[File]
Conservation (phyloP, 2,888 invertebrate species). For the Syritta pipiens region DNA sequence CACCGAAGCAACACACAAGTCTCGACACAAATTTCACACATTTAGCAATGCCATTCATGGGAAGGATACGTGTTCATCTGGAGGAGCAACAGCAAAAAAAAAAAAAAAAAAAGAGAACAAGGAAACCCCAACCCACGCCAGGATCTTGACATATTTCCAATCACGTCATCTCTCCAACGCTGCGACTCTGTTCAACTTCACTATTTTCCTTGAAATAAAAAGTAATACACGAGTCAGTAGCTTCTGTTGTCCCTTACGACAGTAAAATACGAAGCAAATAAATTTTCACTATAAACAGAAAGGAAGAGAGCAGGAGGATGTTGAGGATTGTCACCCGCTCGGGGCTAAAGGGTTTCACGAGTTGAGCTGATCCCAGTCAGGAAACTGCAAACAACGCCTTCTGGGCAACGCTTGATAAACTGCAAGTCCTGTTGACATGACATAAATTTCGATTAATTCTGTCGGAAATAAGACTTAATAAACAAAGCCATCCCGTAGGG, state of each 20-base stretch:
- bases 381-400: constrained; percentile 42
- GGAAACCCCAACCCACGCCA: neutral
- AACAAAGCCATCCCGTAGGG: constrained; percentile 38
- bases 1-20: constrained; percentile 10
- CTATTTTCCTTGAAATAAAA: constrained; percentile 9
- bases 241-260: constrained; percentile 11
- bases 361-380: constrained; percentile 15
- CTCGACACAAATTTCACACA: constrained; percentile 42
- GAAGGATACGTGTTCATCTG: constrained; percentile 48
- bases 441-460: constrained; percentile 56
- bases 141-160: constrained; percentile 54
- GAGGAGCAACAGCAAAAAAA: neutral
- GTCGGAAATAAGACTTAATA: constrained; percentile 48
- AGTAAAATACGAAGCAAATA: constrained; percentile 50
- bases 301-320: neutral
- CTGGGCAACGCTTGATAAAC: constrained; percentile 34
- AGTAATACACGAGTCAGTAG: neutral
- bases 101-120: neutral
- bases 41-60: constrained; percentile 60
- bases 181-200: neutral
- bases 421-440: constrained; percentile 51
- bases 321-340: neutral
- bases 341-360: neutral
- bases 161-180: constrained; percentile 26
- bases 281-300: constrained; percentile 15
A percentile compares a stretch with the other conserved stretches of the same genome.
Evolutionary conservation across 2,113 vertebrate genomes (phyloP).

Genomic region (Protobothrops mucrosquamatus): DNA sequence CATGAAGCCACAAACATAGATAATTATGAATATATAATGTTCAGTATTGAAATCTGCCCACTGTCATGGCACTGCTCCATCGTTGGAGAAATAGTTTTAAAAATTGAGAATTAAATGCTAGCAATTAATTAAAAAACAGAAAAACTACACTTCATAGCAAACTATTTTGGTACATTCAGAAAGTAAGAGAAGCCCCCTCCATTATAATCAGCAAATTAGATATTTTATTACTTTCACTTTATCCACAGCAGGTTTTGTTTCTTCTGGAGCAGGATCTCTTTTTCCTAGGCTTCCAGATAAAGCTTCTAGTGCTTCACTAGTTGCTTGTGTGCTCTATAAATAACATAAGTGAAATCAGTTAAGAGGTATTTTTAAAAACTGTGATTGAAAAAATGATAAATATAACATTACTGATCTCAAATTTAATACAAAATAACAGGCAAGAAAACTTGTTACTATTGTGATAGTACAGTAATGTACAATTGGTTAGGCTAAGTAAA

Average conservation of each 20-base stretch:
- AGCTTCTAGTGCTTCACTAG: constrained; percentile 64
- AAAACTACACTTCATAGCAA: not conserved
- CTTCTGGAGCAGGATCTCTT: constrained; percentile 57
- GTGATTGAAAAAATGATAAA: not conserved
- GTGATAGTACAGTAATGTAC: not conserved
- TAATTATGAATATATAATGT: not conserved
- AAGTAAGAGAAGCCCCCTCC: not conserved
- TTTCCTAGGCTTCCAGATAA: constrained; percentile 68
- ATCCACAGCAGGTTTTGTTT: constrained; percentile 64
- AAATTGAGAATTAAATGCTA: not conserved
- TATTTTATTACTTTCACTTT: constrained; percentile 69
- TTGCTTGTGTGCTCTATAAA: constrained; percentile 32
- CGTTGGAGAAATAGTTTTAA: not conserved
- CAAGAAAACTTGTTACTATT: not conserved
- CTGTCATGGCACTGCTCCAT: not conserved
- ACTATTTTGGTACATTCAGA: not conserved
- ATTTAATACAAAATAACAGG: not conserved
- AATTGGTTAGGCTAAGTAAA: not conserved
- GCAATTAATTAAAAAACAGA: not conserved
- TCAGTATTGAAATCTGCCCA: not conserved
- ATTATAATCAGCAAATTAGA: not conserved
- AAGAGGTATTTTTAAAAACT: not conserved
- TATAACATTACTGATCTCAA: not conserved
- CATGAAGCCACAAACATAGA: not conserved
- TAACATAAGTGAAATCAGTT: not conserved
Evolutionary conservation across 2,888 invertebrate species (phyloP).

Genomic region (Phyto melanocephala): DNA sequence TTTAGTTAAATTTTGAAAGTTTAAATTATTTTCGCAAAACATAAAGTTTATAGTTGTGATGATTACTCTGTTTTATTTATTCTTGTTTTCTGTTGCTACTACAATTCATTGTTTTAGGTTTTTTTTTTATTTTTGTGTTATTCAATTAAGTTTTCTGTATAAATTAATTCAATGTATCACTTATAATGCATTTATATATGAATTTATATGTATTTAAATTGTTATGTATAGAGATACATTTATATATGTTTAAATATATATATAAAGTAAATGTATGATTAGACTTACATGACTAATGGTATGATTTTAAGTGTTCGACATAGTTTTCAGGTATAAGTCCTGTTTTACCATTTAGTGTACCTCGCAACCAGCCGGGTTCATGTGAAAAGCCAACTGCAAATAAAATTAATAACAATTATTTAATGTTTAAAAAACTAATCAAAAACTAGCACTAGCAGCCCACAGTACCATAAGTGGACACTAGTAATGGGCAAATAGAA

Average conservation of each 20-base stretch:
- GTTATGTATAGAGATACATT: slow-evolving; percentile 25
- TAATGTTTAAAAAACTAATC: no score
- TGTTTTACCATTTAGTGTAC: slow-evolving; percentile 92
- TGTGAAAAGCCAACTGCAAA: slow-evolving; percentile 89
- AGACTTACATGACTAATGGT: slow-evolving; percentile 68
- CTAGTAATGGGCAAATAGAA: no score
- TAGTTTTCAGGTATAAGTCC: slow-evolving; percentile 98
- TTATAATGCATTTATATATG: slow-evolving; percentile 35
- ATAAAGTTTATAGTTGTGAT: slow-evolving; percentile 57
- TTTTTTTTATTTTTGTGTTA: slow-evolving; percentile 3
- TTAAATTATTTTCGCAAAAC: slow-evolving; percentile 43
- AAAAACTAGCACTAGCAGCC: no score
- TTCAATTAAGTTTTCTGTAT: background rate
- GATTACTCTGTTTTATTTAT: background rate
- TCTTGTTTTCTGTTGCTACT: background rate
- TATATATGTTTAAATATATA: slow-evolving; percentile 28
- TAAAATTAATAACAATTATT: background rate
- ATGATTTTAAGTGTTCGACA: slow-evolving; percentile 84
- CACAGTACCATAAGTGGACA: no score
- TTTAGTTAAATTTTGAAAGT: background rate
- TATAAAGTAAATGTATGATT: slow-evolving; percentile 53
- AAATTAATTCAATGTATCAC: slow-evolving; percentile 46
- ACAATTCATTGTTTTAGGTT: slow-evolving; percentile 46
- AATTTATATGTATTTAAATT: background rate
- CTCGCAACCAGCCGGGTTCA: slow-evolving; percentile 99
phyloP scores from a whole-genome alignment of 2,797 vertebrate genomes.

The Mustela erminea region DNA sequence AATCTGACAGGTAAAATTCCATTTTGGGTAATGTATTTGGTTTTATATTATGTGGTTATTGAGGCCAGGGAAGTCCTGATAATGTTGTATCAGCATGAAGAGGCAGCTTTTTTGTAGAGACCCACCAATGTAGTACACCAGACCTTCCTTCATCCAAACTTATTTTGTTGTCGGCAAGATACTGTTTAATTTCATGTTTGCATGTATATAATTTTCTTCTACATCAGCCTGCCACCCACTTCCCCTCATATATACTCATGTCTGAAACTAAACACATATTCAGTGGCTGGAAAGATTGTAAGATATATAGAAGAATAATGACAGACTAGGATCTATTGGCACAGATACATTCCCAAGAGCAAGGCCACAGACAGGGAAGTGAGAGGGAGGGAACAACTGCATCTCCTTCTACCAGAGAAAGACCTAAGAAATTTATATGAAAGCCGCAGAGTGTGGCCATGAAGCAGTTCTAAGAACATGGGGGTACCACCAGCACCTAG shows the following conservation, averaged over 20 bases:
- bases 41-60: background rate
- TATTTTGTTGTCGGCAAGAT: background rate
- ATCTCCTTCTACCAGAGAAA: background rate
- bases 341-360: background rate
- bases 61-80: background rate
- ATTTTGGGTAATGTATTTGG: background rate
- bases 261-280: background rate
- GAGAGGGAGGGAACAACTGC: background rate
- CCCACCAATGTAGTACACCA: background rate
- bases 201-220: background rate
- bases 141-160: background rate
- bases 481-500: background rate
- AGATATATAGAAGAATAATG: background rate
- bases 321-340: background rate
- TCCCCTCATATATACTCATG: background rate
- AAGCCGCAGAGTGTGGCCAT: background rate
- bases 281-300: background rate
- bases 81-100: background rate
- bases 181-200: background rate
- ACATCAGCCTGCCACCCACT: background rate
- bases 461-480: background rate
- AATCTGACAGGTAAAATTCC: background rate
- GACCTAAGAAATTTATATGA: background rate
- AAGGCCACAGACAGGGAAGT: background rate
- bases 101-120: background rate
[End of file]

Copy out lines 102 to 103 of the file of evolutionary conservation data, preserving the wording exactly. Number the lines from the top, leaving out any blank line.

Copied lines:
- bases 281-300: background rate
- bases 81-100: background rate